COMMUNITY FORUM

baumgrenze

09:14AM | 07/08/05
Member Since: 07/07/05
2 lifetime posts
Bvwindows
Is it practical to consider trying to salvage a 7.5' x 7' x 3/16" pane of window glass which was originally installed in 1955? It is not tempered glass. I know how to release the glass from the steel frame. Does glass 'age' and become more brittle and difficult to handle with time? Would a professional glazier consider moving a piece this size between 2 houses ~100' apart? Would the cost of the glass, purchased new, be significant? To me it seems a shame to have the glass I envision moving end up in the dump. My late neighbor's house is soon to be demolished.

Thanks,

Baumgrenze

Lollygagger

08:51PM | 07/08/05
Member Since: 07/01/05
91 lifetime posts
The glass, if purchased new would cost $3-$5 a square foot.

Glass does age, & it is often problematical to cut old glass.

Carry the glass vertically & though it will be heavy, it will survive the 100 ft trip if the laborers are not idiots.

I would advise putting duct tape around all edges, as that will minimize hand cuts, especially if a disaster occurs during the carry.

An experienced glass cutter will usually have good luck cutting down a piece that size. A novice will not.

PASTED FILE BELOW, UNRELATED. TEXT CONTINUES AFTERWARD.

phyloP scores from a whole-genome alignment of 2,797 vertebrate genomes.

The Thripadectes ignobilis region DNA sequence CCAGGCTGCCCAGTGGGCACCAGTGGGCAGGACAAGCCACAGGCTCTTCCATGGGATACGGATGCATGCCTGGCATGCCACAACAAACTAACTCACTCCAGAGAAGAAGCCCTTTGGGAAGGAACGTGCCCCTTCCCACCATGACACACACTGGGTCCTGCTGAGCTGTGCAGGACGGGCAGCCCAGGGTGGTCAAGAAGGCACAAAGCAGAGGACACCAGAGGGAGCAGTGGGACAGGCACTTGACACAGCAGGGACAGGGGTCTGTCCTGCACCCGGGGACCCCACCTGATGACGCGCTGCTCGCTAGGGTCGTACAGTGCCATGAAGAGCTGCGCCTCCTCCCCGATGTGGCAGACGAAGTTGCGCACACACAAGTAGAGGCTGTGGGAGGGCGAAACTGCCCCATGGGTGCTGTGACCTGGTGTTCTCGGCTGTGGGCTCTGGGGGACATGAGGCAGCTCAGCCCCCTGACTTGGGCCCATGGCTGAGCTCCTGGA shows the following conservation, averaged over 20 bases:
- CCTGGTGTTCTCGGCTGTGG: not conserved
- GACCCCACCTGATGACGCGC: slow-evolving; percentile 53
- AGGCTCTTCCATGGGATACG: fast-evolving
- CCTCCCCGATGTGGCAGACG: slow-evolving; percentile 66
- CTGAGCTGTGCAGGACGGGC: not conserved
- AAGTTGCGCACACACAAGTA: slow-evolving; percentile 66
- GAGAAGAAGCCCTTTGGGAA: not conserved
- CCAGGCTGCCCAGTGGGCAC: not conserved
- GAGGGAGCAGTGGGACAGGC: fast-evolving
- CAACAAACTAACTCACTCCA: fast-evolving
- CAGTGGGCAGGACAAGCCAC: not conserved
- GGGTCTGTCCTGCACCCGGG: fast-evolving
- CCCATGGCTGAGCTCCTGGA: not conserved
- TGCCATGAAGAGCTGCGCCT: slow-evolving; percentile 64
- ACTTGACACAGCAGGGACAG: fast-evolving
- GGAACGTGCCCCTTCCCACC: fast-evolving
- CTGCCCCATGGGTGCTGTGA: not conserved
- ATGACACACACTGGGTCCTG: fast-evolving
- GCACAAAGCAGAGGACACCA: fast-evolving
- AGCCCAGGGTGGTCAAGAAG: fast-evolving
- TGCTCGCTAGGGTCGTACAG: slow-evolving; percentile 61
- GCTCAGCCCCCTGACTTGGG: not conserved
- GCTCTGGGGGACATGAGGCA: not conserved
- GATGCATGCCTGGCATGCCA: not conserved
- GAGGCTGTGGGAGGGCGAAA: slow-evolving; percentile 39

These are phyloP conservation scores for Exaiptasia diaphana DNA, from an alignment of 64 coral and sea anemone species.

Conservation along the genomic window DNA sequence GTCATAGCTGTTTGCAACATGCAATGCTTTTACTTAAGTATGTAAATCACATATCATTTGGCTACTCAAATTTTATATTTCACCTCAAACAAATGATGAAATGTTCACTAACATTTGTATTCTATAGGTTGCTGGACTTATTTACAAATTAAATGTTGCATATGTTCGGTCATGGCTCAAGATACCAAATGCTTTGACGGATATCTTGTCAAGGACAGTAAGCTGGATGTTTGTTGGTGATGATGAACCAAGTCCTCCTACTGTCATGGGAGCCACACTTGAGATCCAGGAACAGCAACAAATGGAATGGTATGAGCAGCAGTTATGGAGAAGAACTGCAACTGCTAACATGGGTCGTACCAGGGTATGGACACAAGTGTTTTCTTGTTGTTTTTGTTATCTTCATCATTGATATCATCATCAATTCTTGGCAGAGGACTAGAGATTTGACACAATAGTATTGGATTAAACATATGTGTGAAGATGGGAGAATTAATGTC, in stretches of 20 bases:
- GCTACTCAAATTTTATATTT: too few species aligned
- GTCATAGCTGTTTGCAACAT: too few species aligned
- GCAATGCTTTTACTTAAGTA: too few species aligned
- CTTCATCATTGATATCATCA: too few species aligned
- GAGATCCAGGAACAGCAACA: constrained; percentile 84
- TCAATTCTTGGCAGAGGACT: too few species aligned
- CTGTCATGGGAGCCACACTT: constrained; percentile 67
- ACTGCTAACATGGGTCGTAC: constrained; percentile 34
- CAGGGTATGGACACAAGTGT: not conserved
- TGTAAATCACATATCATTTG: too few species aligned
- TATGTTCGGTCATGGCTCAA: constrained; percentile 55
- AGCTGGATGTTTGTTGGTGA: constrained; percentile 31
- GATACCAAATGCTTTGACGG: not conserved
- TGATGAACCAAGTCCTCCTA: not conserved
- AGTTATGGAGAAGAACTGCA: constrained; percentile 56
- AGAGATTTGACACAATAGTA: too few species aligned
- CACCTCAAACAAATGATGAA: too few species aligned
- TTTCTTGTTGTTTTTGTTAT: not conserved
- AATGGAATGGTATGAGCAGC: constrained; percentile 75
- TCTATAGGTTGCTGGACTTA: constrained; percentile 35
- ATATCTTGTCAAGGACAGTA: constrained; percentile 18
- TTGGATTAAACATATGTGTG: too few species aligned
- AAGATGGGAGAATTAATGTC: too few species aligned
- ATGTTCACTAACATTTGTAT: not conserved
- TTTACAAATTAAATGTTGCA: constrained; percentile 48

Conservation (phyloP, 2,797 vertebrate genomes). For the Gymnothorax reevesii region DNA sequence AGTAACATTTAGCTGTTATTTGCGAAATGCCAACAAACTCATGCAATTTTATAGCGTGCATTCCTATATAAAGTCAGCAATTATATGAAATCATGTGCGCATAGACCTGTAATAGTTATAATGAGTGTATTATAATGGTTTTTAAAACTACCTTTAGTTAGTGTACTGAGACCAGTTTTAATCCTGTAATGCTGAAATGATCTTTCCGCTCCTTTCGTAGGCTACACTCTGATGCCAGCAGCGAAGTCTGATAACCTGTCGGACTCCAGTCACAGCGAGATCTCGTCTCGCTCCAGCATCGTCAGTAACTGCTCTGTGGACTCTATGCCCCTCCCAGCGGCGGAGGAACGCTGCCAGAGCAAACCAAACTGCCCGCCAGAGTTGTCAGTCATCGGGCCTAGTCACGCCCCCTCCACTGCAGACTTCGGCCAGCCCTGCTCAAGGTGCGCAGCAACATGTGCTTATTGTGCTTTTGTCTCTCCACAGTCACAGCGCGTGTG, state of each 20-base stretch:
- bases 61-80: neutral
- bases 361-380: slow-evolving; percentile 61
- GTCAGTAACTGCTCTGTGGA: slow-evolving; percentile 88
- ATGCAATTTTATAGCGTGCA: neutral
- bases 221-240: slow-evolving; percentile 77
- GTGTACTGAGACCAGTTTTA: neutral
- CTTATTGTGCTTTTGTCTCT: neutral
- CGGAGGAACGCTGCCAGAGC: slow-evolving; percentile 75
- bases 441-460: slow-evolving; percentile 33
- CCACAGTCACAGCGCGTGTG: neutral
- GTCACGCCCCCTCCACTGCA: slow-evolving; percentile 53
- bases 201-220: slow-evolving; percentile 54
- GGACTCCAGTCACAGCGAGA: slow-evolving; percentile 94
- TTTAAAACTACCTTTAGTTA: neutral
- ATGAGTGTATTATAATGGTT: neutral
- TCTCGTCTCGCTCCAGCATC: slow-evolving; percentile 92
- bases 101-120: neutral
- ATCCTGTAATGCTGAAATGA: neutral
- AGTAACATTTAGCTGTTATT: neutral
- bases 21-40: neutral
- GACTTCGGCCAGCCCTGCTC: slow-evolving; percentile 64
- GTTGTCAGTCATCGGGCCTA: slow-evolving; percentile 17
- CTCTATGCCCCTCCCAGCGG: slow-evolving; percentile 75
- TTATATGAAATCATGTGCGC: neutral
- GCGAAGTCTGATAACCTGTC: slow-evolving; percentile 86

HOW-TO here:

http://wiki.ehow.com/Cut-Glass


baumgrenze

12:30PM | 07/09/05
Member Since: 07/07/05
2 lifetime posts
Recutting the glass should not enter into the question. The panes are set in Arcadia steel frames, using some putty and a retaining bar that is held in place with steel spring clips. I've had some experience with the retaining bars. One of mine had some failed clips which I replaced with clips salvaged from a neighborhood remodel. Your message suggests that new glass would cost $170-280 (and the dump would get the old glass.)

The house in question is to be dismantled by Whole House Salvage:

http://www.driftwoodsalvage.com

I'll contact them and see what they think.

Thanks,

Baumgrenze

homebild

06:24PM | 07/09/05
Member Since: 01/28/03
694 lifetime posts
This glass would not be reusable in a house for several reasons.

One, it might not meet modern energy requirements and therefore not be permitted.

Another is its sheer size. Glass of this size needs to be shatterproof high impact glass.

You had better check with your local code office because I see nothing but problems if you try to reuse this glass in a home.

Lollygagger

06:48PM | 07/09/05
Member Since: 07/01/05
91 lifetime posts
homebild,

That is the best "negative" advice that I have seen in a while.

I had totally overlooked that aspect, even though I need to replace two panes with tempered glass because of window / bathtub proximity.


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